The Innercity Raiders: Borne in Brooklyn, Made in America



She began in New York City’s East Village, took it to Bushwick, Brooklyn, and now resides in Chicago, where designer Jenn Dixon creates her entirely “Made In America” clothing line The Innercity Raiders. What stemmed from a desire to create clothing her friends would want to wear – a chance encounter with David Bowie had her designing his entire wardrobe for his recent tour. Her, she tells us all about her “secret sauce.”

Life+Times: What’s behind the name?
Jenn Dixon:
I moved to Bushwick in 1999, looking for a big loft to live and work. Eventually, I convinced all my friends to move there too, and the name represents my original friends and supporters that moved out there in the early days.

L+T: You launched your brand in 2000. What was the motive behind your menswear brand at the time? Over the years, how has the mission changed?
All I wanted to do was make some kick-ass clothes for my dirt bag friends. A lot of them were in bands and I was dressing them up at the time. I always believed that men are sexiest when they wear clothes that looked lived-in, like they rolled out of bed. Men’s clothes in general are too stuffy. My mission is still the same: I still like dirty men that wear the same jeans they wore the night before.

L+T: You have both a design and stylist background – what propelled you to launch your own line?
I couldn’t find what I wanted. There were no tight jeans out there for dudes in 1999. I worked for six years as a sportswear designer, so I knew how to make them. Soon, I was making t-shirts and hoodies and everything else to go with the jeans. And my boyfriend at the time rode a motorcycle so I designed him the perfect leather moto jacket. Before I knew it, it was a collection.

L+T: Now, you’re based in Chicago and no longer in New York, how does the lifestyle of Chicago influence your clothes?
I left Bushwick in 2009 and I wanted more space and on a whim moved just north of Chicago and bought an old property with a three-story farmhouse from 1892. I have been converting it to the new I.C.R. Homestead. I have a big design workshop in the attic, a screen-print shop in the basement and the original carriage barn outside on the property is now The Innercity Raiders showroom and clubhouse. Everyday I am influenced by this place. It’s old, dirty… and we have a ghost. I have a garden full of wildflowers and a rusty old barn, but downtown Chicago is just a short drive away when I need it. It’s the best of both worlds.

L+T: Everything about your clothes is “American-made” – from the designs to the products to the materials. Was this something that was always important to you when setting you your business?
Yes and I am completely obsessed over it – I won’t even use thread that isn’t “Made in the USA.” It makes me feel like I am doing some good to support our own economy, to know where my stuff is made, and to support American workers. If I can’t buy it here, I just make it myself. I wish American-made was cheaper but then everyone would do it. It is definitely the harder way.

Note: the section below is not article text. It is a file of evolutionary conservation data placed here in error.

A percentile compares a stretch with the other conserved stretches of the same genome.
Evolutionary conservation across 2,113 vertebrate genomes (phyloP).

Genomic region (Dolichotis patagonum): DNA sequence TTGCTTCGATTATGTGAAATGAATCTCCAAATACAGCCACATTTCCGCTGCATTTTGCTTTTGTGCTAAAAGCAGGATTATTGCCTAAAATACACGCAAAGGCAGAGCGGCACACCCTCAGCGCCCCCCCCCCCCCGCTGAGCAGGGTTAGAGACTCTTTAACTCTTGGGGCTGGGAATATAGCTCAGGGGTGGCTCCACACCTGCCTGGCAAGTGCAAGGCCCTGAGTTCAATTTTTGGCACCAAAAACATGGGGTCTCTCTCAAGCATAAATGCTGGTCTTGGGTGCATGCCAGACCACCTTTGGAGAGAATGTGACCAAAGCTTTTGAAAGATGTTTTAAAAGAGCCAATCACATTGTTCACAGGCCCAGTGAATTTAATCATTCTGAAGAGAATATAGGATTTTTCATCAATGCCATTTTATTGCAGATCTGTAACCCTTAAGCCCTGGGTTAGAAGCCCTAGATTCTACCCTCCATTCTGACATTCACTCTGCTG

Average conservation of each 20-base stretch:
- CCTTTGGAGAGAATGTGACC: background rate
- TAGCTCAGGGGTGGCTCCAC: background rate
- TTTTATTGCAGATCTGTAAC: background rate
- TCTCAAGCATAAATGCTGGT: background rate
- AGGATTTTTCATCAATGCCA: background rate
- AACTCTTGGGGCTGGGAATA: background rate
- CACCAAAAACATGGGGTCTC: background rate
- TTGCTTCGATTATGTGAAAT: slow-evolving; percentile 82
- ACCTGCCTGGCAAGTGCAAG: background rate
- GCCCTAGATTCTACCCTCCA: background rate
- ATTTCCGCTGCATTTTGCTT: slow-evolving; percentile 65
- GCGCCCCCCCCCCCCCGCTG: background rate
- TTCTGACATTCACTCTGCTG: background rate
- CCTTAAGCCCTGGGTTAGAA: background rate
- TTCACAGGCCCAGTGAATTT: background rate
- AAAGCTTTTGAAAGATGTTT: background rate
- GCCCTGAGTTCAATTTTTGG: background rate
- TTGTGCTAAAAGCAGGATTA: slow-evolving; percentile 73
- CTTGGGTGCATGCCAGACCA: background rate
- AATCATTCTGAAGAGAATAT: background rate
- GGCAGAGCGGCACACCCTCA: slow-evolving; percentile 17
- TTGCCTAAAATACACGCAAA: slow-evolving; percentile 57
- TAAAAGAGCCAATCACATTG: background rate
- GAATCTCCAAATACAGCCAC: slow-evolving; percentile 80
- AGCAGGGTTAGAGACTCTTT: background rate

L+T: There’s a secret recipe to your brand in the finishing stages, which you’ve called the “dirty wash.” While it’s a secret, what can you tell us about this process?
The “dirty wash” makes every garment I produce feel like you have owned it your whole life – I personally screen-print each garment here by hand. Then, I beat ’em up and break ’em in with my secret sauce and they end up faded, shrinky and full of just the right amount of holes. Each one is unique. Although I have been doing the “dirty wash” since I started the brand in 2000, I have perfected it here on the Homestead – there is something just right about the dirt here.

L+T: 2004 was a big year for you – you were invited by David Bowie to design his “Reality” tour wardrobe. How did this experience come about? What references did you look at when putting together the designs?
He literally asked me to collaborate with him – I was so fortunate! I had made a few custom I.C.R. t-shirts on request for Patti Wilson and Steven Klein who were working with David for a L’uomo Vogue cover story. On set, David and I got to know each other and he really loved what I made for him and the direction of my brand. He asked me if I’d like to work with him further. Luckily for me, I got to design his entire wardrobe. References came from my own recent collection, and I presented him a concept board of ideas that we worked from together. It was a very personal and collaborative effort. His main stage look was a custom I.C.R. black tailcoat, tight dirty black jeans and a custom ‘dirty wash’ t-shirt. Underneath the tailcoat was a crushed metal jacket that was based off one of the first patterns I had ever made. I saw the show 6 times, and took my whole family front and center at Madison Square Garden. His main stage look, along with my design concept board, are on display at the current V&A “David Bowie Is” exhibit, which is coming to Chicago MCA this September.

Photos by Jeff Forney